Cat Tooth Abscess

Mallory Kanwal, DVM, DAVDC
Written by:
Published: January 25, 2022
Cat Tooth Abscess

What Is a Cat Tooth Abscess?

A cat tooth abscess is an inflammatory reaction to infection from a dead tooth. This infection around the root of the tooth leads to destruction of the bone. The painful bony infection and inflammation can spread to the soft tissues of the face and create a swelling of the cheek or chin. The swelling may break open, and blood-tinged liquid or pus may drain out. 

Here are some definitions that can help you understand what your vet has to say about cat tooth abscess: 

  • Abscess: an area of inflamed and infected tissue, usually due to a bacterial infection 

  • Pulp: the collection of nerves, blood vessels, and soft tissue that live inside a tooth 

  • Tooth root apex: the end of a tooth root that connects the pulp’s nerves and blood vessels to the rest of the body 

  • Canine tooth: the larger, sharper tooth in the front of the mouth that is used for grabbing and biting. Though the name may make you think of dogs, cats have four canine teeth. 

Symptoms of a Cat Tooth Abscess

Many cats with fractured teeth have no obvious symptoms and fractured teeth are found in a routine veterinary exam. 

The following symptoms may occur for a cat with a tooth abscess: 

  • Facial swelling 

  • Dropping of food while eating 

  • Difficulty picking up food 

  • Preferring soft food over kibble 

Causes of Cat Tooth Abscesses

The most common cause of a tooth abscess is a fractured tooth. When a tooth breaks and the pulp is exposed, it becomes inflamed and dies due to an invasion of bacteria from the mouth. While it is true that not all fractured teeth lead to abscesses, they all require treatment from your vet.

Teeth have an enamel covering on the outside that acts as a hard shield to protect the pulp. Cat enamel is very thin, only 0.1-0.3mm thick—much thinner than humans. Any fracture of a tooth is likely to cause exposure of the tooth pulp. Canine teeth are the most commonly fractured in cats.

How Veterinarians Diagnose a Cat Tooth Abscess

Your vet may suspect a cat tooth abscess if there is a fractured tooth, facial swelling, or a draining sore on the gumline. To make the diagnosis, the vet will put your cat under anesthesia to perform a tooth-by-tooth exam of the whole mouth and take X-rays of each tooth above and below the gumline. 

Technically, sampling the tissue around the root is the only way to confirm a tooth abscess. But dental X-rays combined with the tooth exam allow your veterinarian to evaluate the mouth and make a diagnosis.4 

In the end, all fractured teeth are dead and require treatment by your vet to prevent an abscess from forming and your cat from being in pain.

Treatment for Cat Tooth Abscesses

Treatment for a cat tooth abscess with depend on the diagnosis. The most common treatment for this condition will be tooth extraction. Tooth extraction will most likely include:

  • Pain medications to relieve your cat’s pain while waiting for tooth extraction 

  • Antibiotics to treat the infection 

  • Extraction with anesthesia and a local nerve block to numb the area, with stitches to hold the site together while the gum heals 

Recovery and Management of Cat Tooth Abscesses

After anesthesia for extraction of the infected tooth, your cat will be on soft, canned food for about 14 days. This is to prevent hard food from disrupting the stitches during the healing period. You will need to keep toys, hard treats, and other chew objects away from your cat during this time to prevent healing complications.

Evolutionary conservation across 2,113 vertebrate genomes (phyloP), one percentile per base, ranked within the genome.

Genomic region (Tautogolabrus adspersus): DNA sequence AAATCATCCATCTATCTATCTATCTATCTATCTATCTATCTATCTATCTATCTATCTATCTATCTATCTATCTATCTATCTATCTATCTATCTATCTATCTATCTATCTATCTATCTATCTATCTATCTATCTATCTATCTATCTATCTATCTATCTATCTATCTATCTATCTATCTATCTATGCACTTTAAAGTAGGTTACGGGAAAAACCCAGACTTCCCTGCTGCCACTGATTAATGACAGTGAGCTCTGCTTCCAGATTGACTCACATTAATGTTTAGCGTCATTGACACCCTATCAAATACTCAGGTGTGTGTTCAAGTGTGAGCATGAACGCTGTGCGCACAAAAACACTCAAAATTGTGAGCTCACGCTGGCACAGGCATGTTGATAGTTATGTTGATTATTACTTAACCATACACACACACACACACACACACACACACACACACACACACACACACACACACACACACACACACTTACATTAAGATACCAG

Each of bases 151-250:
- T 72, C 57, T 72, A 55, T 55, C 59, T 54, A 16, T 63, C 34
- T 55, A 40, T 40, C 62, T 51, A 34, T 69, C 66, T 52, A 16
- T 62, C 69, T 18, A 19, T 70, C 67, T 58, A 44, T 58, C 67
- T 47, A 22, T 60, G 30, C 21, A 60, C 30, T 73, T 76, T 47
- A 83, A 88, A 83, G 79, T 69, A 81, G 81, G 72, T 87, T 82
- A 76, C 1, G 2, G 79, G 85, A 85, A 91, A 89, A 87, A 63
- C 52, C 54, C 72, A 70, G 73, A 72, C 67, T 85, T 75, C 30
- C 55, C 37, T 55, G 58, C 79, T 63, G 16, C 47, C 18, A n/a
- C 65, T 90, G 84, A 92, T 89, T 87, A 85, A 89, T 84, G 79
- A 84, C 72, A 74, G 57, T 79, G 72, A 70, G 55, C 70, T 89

The best way to prevent future abscesses is to have your cat’s mouth evaluated under anesthesia with a tooth-by tooth-oral exam and full mouth dental X-rays every year or as directed by your vet.5 Since cats don’t generally let us know when their mouth hurts, this allows your veterinarian to work with you to make sure your cat isn’t hiding any potentially painful areas. Young cats with fractured canine teeth can be treated with root canal therapy to maintain the structure and use of the tooth.

Other diseases that can affect cats and cause oral pain include 

  • Tooth resorption 

  • Gingivitis 

  • Periodontal disease 

These are all more common in older cats and are also diagnosed with dental X-rays and an oral exam under anesthesia.  

Cat Tooth Abscess FAQs

How do I know if my cat has a tooth abscess?

If your cat has a tooth abscess, you may notice a swelling suddenly developing on her cheeks or chin. These swellings can drain blood-tinged or pus-like fluids.

Can a cat tooth abscess heal on its own?

Unfortunately, a cat tooth abscess cannot heal until the dead tooth is removed by your vet.

How can I treat cat tooth abscess at home?

A tooth abscess requires veterinary care and cannot be treated at home. Your vet may prescribe antibiotics and pain medication to keep your cat comfortable before the tooth is pulled, but that procedure will need to be done in the vet’s office under anesthesia.

References

1. Thorne S, Johnston N, Adams VJ. Successful Use of MTA Fillapex as a Sealant for Feline Root Canal Therapy of 50 Canines in 37 Cats. J Vet Dent. 2020;37(2):77-87.  

2. Crossley DA. Tooth Enamel Thickness in the Mature Dentition of Domestic Dogs and Cats—Preliminary Study. J Vet Dent. 1995;12(3):111-113.  

3. Soukup JW, Mulherin BL, Snyder CJ. Prevalence and nature of dentoalveolar injuries among patients with maxillofacial fractures. J Small Anim Pract. 2013;54(1):9-14.  

4. Lobprise HB, Dodd JR. Wiggs’s Veterinary Dentistry: Principles and Practice. Second edition. John Wiley & Sons, Inc; 2019. 

5. Bellows J, Berg ML, Dennis S, et al. 2019 AAHA Dental Care Guidelines for Dogs and Cats*. J Am Anim Hosp Assoc. 2019;55(2):49-69. 

Featured Image: iStock.com/Andrzej Rostek


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